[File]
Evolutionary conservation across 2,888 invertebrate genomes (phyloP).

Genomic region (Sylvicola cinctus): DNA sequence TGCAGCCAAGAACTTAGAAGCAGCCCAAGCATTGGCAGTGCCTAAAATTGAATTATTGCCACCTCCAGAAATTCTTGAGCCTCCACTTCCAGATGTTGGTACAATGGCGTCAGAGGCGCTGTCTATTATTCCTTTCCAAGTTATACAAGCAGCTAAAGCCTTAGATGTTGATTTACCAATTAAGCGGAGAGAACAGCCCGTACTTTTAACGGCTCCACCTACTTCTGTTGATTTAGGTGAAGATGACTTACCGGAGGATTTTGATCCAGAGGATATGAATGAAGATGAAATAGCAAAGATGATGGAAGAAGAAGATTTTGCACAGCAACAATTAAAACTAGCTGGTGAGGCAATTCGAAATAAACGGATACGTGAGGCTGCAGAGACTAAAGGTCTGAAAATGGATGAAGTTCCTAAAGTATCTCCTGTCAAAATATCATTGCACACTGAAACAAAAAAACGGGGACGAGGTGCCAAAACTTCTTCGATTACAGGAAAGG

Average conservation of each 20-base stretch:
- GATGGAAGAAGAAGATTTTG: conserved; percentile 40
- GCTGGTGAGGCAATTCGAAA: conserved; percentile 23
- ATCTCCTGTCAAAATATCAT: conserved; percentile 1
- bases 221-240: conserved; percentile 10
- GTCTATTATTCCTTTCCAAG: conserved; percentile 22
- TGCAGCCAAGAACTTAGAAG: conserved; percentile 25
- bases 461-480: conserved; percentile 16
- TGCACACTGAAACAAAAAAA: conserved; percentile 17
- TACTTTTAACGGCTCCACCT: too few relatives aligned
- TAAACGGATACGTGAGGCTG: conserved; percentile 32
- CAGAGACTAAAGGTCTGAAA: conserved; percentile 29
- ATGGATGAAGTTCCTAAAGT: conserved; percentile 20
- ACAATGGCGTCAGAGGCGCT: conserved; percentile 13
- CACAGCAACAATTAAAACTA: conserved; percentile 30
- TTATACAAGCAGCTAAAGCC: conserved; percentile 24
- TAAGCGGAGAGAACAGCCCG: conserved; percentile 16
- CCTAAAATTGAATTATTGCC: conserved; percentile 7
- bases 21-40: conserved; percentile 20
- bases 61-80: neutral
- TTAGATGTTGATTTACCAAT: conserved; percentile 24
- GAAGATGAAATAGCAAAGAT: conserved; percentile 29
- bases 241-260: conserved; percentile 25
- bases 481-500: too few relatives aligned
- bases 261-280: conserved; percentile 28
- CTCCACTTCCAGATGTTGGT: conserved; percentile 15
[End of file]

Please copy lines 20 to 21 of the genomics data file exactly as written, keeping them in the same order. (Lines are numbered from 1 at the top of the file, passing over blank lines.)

- CCTAAAATTGAATTATTGCC: conserved; percentile 7
- bases 21-40: conserved; percentile 20